• At least in a straight VDM (not a VMB using a real boot image), the DOS kernel is actually a virtualized DOS interface lookalike which hooks into the OS/2 kernel.

    That's why DOS program in a VDM can use the OS/2 mouse and sound drivers instead of having to load their own.
    --
    -Rich (OS/2, Linux, BeOS, Mac, NT, Win95, Solaris, FreeBSD, and OS2200 user in Bloomington MN)
  • by Anonymous Coward
    This has come up before (in OS/2 forums); there is no chance for open source OS/2.

    It would be difficult - much more difficult than, say, letting Stardock package a new client - to determine what source is IBM's to give away and what is not. Remember, Microsoft was a co-developer (through version 1.2). Microsoft recently said that they have been considering Open Source for the last two years, but that probably didn't include the OS/2 code. :-)

    Converting a large project to open source is difficult, particularly late in the game, even if you have management backing.
  • There are a few aspects of remote admin that OS/2 does, and AFAIK NT doesn't.

    1. The os/2 command shell talks to an ansi terminal (and likewise, shell windows are ansi terminals).

    2. telnetd is built-in with the tcp/ip package.

    3. DOS sessions were given the same ansi-terminal capability several years ago. I'm not sure how far this goes, but possibly full-screen text dos apps can run over telnet.

    (slashdot is really slow today, so I'm retrying - sorry for dupes)

  • In fact that is one of the reasons why I choose that particular bank. Just will not trust my money with a bank that uses any microsoft products.


    I use the Credit Union (also in Canada), they used to use Os/2 and recently spent alot of (my) money to switch over to an NT based system. Just this morning I went in and the tellers machine constantly kept freezing, and problem that they never had until they switched to NT.
    Not trying to be a troll here, but Os/2 is designed more towards the business side of things wich IMHO is why they never really tried to market it as a desktop OS.

    Chris
  • what's wrong with 3000 registry entries?
    I'm sure OS2 has many settings stored all over the place (just like linux).
    The more entries, the more you can change for customisation.
  • I am sad to see it go. OS/2 version 2.1 was my first graphical OS. It brings back memoeries :) I loved the fact that OS/2 had "folders" that looked like folders versions before windows. Anyone who has used OS/2 before know where microsoft got the ideas for 95. My only hope is that OS/2 will one day be open sourced for geeks like me how would still hack it!
  • at least we don't have to "Apply" before we "OK".

    eh? Who pushes apply before ok unless they want to see the applied settings in place without closing the dialog.
    OK does an apply then closes. Apply just does an apply.

    YEESH.
    ALL MICROSOFT SOFWARE DOES THIS.
    Most windows applications (all i used) do this....those that don't prolly have old unix programmers
  • I think SOMObjects is needed for open transport, but don't hold me to it. Disable the extension and see what breaks. I think you do need it though, it's a library and part of the mac os 8.5 extension package.
  • Except for Ask Slashdot and Your Rights Online(?), all Slashdot articles appear on the front page.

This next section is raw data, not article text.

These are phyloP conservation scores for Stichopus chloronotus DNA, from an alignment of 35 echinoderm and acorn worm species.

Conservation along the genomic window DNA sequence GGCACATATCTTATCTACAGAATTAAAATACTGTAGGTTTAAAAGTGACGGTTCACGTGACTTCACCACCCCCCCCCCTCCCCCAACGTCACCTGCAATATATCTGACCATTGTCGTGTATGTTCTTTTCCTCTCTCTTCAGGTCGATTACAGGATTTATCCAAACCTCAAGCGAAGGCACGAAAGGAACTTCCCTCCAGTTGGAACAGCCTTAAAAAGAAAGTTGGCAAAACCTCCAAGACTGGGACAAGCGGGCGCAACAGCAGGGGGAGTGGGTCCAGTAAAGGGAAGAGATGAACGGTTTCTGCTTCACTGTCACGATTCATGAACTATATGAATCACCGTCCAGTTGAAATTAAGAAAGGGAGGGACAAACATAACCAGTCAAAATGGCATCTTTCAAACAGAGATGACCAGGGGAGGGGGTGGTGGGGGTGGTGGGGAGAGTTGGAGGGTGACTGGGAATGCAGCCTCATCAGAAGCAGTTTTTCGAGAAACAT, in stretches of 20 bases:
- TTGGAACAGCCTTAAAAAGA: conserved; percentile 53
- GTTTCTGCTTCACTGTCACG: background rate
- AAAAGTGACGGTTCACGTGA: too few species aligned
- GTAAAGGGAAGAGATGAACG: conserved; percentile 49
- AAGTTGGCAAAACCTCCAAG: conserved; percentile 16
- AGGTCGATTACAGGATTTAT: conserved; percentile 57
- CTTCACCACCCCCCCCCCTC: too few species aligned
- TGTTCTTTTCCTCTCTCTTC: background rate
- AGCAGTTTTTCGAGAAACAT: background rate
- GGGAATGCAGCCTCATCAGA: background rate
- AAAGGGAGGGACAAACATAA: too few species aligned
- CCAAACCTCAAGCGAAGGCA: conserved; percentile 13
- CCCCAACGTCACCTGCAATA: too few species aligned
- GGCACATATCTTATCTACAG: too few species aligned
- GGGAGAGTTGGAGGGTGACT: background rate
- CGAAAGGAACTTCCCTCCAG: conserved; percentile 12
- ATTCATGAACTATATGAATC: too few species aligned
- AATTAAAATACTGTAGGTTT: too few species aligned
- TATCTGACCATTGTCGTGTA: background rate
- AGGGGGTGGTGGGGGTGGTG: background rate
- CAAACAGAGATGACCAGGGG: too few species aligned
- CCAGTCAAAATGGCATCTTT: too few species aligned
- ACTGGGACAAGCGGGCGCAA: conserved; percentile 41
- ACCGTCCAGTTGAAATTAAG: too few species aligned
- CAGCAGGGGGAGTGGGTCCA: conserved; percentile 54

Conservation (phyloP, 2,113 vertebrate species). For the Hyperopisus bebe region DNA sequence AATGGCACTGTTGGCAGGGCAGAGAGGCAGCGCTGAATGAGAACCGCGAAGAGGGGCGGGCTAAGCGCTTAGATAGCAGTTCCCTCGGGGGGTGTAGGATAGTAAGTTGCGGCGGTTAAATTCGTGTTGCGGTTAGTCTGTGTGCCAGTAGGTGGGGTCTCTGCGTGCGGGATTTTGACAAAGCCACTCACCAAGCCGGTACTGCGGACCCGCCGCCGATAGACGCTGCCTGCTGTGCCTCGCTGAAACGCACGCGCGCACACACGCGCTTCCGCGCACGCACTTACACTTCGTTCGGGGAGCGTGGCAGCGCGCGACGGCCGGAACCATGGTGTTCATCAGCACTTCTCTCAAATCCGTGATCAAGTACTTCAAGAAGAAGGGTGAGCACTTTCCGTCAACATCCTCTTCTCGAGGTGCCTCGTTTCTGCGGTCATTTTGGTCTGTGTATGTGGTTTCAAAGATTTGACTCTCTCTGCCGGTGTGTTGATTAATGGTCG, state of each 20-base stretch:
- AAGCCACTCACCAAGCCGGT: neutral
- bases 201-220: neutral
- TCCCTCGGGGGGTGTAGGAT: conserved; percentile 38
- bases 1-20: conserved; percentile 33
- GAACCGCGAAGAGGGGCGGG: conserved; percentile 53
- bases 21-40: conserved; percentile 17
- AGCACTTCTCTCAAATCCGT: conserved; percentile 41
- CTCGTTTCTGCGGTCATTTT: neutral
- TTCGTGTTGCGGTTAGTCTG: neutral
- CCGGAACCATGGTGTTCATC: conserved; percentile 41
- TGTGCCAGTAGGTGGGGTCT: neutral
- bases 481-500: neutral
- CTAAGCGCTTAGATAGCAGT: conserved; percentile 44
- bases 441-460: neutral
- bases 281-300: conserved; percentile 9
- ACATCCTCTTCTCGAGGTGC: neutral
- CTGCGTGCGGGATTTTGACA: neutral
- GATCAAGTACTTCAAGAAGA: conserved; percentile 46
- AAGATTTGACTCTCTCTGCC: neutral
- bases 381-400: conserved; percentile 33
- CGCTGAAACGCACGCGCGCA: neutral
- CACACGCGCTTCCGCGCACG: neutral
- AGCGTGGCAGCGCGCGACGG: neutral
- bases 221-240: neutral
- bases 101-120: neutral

http://slashdot.org/search.pl?query=os%2 F2 [slashdot.org]

    --
  • Did you notice that IBMs new NetStations are also able to run Workspace On Demand? IBM doesn't want to sell fat clients. Period. You don't see ATM's with the BSOD or German nuke power plants blowing up because OS/2 does the job of providing an advanced developement platform that is reliable. Remember the picture of the airline terminal with the GPF? I happen to agree with IBM on this though as a software developer I like a fat client. I'm going to set up Warp Server at home on a dual P6 and see if WSOD can still make a good dev env. I heard they are selling a good number of WSOD systems so a fat client just doesn't make $$ anymore.
    What might make $$$ in homes though is a fat PC acting as a server with IBM NetStations in many rooms. Not a NetStation for every family member because anyone can use any station. The 'server' could be managed by the ISP to some extent by providing applications delivers off hours and caced on the home server. Sure makes sense when compared to the cost of maintaining many PCs in a home and especially Windows PCs.

    my $1.02
  • OS/2 was the first 32bit, multi-tasking, OS out there.
    True only if you further qualify "first 32-bit multi-tasking OS"; 32-bit machines supporting multitasking OSes existed long before the 80386 came out.

    You're right. I wasn't specific enough. It was the first 32-bit OS written for the x86 "desktop" market. There were of course many other 32-bit OS's but none we'd see running Wordperfect.

    It might have been the first 32-bit multi-tasking OS for "IBM-compatible PCs" - did it, in fact, come out before, say, System V/386? If not, then you might have to further qualify it as "the first 32-bit multi-tasking OS that might've become mass-market" (feel free to insert debate here about whether a PC UNIX, back then, was likely to become mass-market).

    Again, that's true. There were, I'm guessing Unix ports, but they weren't in a position to be mass-market. I couldn't consider Unix at the time a contender to running Wordperfect either.

    There is the drawback that OS/2 is fragmented on the source-code level, as well as the binary level, just like Windows (ie, no POSIX.1 compatibility)
    In what way does that constitute "fragmentation"? I'd consider OS/2 "fragmented" only if there were multiple versions that weren't fully binary-compatible and weren't fully source-compatible (other than "not all applications built on/built for/written for release N run on Release N-1")